Maggie Ayres

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Previous Newsletters

Newsletter - April 2008

Cutting it even closer this month, I think April's Newsletter has probably arrived in May for those living in Australia. However, May's should be out sooner as I will be writing about the Spring Fling Open Studio event towards the end of that month.

Meanwhile, coming up in this newsletter:

AA2A - Artist's Access to Art Colleges - what it's like to suddenly have access to far greater resources
Video about the AA2A experience
High Resolution Image for you to Download



From 26th April to 30th May I am exhibiting a few artworks as part of the Castle Douglas Exploring Embroidery group at The Mill on the Fleet, Gatehouse of Fleet, Kirkcudbrightshire.

The Spring Fling Taster Exhibition at the Catstrand in New Galloway, runs from 1st May to 21st May.

The Spring Fling Open Studio Event, itself takes place from Saturday 24th to Monday 26th May. I'm on the Red Route.

From 27th July to 28th August I have a solo exhibition also at
The Mill on the Fleet, Gatehouse of Fleet, Kirkcudbrightshire.


Do come along if you can.


AA2A - Artist's Access to Art Colleges at the University of Cumbria

As I've mentioned in previous newsletters, last October I was selected for the AA2A (Artist's Access to Art Colleges) scheme at the University of Cumbria in Carlisle. This gave me access to the fabulous resources in the textile department comprising of the Dye Lab, Printed Textiles, Constructed Textiles and Embroidery.

AA2A logo

I'd not worked or studied in an art school environment before, so this opportunity allowed me to step beyond my smaller studio into a much larger and better resourced environment. Lots of time was spent experimenting, exploring and expanding my practise. New directions and developments in my work arose.

Silk-screen printing captured my imagination. I particularly loved using polychromatic techniques and in this way produced several pieces that I have been able to work on further with stitch.

Polychromatic printing (sometimes referred to as "breakdown" or "deconstructed" printing) is an almost magical process. Procion dyes, often thickened, are painted directly onto a screen. A chemical paste solution is then drawn across the screen with the squeegee. This allows the dye to release and print through onto the fabric. Several prints can be taken, each being rather different, achieving amazing shapes and effects.

In Constructed Textiles, I discovered the wonders of making Nuno felt. With this technique wool fibres are felted onto a fairly loosely woven fabric such as muslin or silk chiffon. Beautiful shadows and creases are formed as the wool shrinks on and through the backing material.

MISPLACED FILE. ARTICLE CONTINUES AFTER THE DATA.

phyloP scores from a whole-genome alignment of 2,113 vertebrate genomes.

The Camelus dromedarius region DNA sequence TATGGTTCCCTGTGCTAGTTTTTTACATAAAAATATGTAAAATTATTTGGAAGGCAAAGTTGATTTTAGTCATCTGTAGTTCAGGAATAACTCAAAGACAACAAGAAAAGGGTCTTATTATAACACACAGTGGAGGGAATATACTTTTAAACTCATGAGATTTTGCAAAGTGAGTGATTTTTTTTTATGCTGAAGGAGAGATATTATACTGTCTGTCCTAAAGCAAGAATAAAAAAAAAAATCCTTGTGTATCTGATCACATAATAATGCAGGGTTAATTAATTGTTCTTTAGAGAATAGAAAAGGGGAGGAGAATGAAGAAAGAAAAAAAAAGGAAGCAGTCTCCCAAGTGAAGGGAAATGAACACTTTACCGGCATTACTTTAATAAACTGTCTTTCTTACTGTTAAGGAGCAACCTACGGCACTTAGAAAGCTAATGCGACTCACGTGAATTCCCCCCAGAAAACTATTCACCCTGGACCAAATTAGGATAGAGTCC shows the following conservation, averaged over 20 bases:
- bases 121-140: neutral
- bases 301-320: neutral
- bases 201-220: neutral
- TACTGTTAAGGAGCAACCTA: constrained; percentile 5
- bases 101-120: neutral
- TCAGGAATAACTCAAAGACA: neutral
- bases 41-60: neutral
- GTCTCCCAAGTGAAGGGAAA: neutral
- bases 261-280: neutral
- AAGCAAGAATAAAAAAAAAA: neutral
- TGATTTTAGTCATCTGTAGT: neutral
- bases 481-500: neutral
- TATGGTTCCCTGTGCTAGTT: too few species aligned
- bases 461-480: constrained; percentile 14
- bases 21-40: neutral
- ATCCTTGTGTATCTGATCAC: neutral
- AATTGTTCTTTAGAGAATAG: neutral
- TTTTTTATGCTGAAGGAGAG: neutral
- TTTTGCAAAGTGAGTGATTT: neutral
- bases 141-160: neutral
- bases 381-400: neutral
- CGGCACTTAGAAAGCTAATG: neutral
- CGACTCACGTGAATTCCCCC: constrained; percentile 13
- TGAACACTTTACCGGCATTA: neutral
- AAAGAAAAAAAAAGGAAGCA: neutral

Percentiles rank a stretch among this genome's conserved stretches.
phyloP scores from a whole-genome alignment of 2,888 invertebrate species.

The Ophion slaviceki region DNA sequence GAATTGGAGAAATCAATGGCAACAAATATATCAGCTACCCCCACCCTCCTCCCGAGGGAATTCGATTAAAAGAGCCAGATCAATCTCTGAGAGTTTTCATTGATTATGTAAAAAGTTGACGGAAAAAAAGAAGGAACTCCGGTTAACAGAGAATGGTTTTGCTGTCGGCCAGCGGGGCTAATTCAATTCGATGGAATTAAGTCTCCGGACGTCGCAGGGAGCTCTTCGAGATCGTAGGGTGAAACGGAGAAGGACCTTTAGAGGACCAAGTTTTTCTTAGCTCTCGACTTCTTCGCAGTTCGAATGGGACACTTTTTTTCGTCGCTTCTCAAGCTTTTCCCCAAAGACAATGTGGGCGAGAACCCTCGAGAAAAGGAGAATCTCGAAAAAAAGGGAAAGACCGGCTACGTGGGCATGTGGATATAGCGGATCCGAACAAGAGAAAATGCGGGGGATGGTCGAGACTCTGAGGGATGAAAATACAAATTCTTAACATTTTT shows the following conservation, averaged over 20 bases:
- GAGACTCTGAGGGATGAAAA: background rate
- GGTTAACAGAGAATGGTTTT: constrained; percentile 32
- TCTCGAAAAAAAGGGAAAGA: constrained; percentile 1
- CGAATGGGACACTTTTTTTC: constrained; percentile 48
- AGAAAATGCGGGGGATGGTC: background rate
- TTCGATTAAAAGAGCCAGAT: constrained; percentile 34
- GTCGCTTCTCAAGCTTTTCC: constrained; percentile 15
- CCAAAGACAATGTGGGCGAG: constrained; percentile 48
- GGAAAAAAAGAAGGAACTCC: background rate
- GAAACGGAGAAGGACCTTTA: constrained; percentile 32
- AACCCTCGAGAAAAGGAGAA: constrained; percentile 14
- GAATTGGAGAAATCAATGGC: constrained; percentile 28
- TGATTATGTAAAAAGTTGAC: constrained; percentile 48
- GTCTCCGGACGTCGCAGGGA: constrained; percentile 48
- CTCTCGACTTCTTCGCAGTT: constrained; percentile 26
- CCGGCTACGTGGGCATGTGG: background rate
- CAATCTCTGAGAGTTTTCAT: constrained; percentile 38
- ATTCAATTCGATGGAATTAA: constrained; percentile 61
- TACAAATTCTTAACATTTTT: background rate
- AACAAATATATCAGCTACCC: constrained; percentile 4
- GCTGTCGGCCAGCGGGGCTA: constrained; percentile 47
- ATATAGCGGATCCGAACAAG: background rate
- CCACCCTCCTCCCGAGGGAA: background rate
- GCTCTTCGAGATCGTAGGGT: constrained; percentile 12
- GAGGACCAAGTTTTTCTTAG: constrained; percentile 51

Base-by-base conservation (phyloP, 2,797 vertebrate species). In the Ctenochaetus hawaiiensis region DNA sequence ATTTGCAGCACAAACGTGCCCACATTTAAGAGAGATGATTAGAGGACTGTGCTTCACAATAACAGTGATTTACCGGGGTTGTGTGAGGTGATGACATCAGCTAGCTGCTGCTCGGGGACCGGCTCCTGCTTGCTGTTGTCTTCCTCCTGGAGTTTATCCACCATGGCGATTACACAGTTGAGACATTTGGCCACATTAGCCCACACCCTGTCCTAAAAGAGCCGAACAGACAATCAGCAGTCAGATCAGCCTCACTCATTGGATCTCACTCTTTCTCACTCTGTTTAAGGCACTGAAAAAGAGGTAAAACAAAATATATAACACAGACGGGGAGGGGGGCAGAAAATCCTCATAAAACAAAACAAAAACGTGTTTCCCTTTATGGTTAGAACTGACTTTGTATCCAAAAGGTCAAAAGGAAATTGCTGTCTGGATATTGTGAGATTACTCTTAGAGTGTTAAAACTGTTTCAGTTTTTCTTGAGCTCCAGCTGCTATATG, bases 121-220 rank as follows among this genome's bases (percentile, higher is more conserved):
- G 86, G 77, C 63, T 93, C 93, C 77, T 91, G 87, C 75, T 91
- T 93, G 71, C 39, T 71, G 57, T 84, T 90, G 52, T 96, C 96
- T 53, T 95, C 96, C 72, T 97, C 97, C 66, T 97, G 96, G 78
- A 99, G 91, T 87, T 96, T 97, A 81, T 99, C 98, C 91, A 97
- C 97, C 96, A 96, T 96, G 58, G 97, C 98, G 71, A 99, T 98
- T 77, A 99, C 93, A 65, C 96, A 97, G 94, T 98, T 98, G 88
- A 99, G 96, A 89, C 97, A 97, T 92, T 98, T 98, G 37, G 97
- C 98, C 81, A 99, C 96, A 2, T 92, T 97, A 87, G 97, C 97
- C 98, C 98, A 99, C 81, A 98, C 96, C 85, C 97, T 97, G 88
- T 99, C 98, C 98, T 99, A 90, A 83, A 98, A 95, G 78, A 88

With hand rolled felt too I was able to explore my own ideas for texture. I realise that the felt doesn't need to be smooth and firm and even. I can create holes and cobwebby areas that enhance the piece. I love the way this looks. I do not claim to be a skilled felt maker but I am not afraid to manipulate the fibres to gain the effects that work for my purpose.

Finally my work was displayed in the university in a showcase exhibition. It was another daunting time but ultimately I was very happy with the way it looked.

Final Display

So now my time on AA2A is finished. I feel that it has allowed me to develop so much as an artist. I learnt a lot from both staff and students and I am so grateful for their support. I'm sure, as the next few months go by, I will think about it often as new beginnings happen yet again.


AA2A Experience

Some of the artworks created on the scheme.


Download a free high-resolution image for your own wall or computer desktop

Following on from the theme of the video above, here is an image taken from one of the pieces I created using Nuno Felt, a technique I had not tried before, but quickly came to love

Right-click on the image and select Save Target As. You can then save the image on your computer and print it off on photographic or watercolour paper at up to A4 size without losing any quality, or use it as a desktop background for your computer.

Be advised that the image is approximately 2MB big, so might take a little while to download

If you run into any difficulties then please let me know.


Questions and Comments:

I would very much like to hear from you. Please email me with any questions about my artwork, or with ideas of things you'd like to see and read in future editions of this newsletter.

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Wishing you all the best until next time,



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